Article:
Plumbers Funds Convince

7th Circuit that Second Company

was Successor to the First

             In Sullivan v. Running Waters Irrigation, Inc. and JV Equipment Leasing LLC, __F3rd__, No. 13-1308 (7th Cir. 2014), the issue was whether two companies, Running Waters Irrigation (“RWI”) and JV Equipment Leasing (“JVE”) were successors to Alpine Irrigation Company (“Alpine”), under ERISA. 

             Finding successorship under ERISA is easier than under state common law.  Union trust funds can go after the purchaser of a business, even if it is not a sham sale, provided: 1) the purchaser had notice of the trust funds benefits claim before the acquisition, and 2) there was a substantial continuity of operation before and after the sale. 

             Here, the owner of Alpine closed the company in 2009 and at the same time of the closing his son set up RWI and JVE.  Like Alpine RWI is in the residential irrigation business, although RWI mostly services them; Alpine did more installations.  JVE bought most of Alpine’s equipment and leases it to RWI.  RWI relies on Alpine’s customer list to service past Alpine customers and almost all of RWI’s customers come from Alpine.  All but one of RWI’s employees used to work for Alpine.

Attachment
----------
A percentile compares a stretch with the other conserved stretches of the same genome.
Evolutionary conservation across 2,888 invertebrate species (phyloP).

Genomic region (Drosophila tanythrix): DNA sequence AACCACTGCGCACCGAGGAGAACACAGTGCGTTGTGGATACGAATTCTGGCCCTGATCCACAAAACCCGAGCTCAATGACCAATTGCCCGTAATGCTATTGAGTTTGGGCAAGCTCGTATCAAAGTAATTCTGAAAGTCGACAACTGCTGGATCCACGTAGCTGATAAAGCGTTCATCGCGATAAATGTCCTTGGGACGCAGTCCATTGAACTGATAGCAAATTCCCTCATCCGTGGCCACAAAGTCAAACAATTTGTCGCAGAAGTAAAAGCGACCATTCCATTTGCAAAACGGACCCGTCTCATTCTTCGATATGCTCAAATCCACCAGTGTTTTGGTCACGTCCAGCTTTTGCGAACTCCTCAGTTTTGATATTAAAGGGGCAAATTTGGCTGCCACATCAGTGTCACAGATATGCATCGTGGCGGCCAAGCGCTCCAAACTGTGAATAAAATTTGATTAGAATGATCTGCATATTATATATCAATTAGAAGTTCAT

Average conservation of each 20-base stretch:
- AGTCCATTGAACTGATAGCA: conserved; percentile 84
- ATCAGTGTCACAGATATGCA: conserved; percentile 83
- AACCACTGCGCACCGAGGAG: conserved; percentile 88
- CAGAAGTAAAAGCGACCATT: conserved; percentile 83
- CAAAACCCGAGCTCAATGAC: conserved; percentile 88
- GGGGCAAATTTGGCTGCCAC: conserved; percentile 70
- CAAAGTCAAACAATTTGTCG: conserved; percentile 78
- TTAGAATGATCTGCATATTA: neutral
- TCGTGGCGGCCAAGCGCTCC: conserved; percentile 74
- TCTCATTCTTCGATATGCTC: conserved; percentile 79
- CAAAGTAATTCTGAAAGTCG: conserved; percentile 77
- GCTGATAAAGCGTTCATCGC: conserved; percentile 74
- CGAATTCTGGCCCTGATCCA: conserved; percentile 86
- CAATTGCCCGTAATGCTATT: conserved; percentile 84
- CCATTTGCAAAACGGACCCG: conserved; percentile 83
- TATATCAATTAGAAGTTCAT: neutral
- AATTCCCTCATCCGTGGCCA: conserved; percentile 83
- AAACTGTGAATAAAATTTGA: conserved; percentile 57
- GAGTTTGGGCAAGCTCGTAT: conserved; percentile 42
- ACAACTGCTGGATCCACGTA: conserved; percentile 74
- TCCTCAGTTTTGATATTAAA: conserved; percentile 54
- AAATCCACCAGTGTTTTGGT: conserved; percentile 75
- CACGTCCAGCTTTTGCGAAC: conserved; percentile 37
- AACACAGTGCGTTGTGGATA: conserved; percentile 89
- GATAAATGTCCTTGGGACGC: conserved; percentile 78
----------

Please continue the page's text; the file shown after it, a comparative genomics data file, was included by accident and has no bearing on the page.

The court of appeals found that the son had had thorough knowledge of Alpine’s operations and that the lower court appropriately implied that he was on notice of the funds’ claims before he set up RWI and JVE.  As to substantial continuity, the court saw through the cleavage of Alpine into RWI and JVE.  It was true that RWI never bought Alpine’s assets but the economic realities were that the son’s companies, taken as a whole, operated as a substantial continuation of Alpine. 

             RWI also contended that Alpine serviced and installed home irrigation systems but RWI services and consults. The court dismissed this as an artificial distinction, pointing to the identical nature of Alpine’s and RWI’s customers.

             Employers seeking to reinvent themselves to get out from under their signatory status should be careful how the new company is designed and actually operates.  This decision tells us that going from installation to servicing in the same trade is no guarantee of escape. And bringing over the employees from company A to dominate the workforce at company B is “just asking for it.”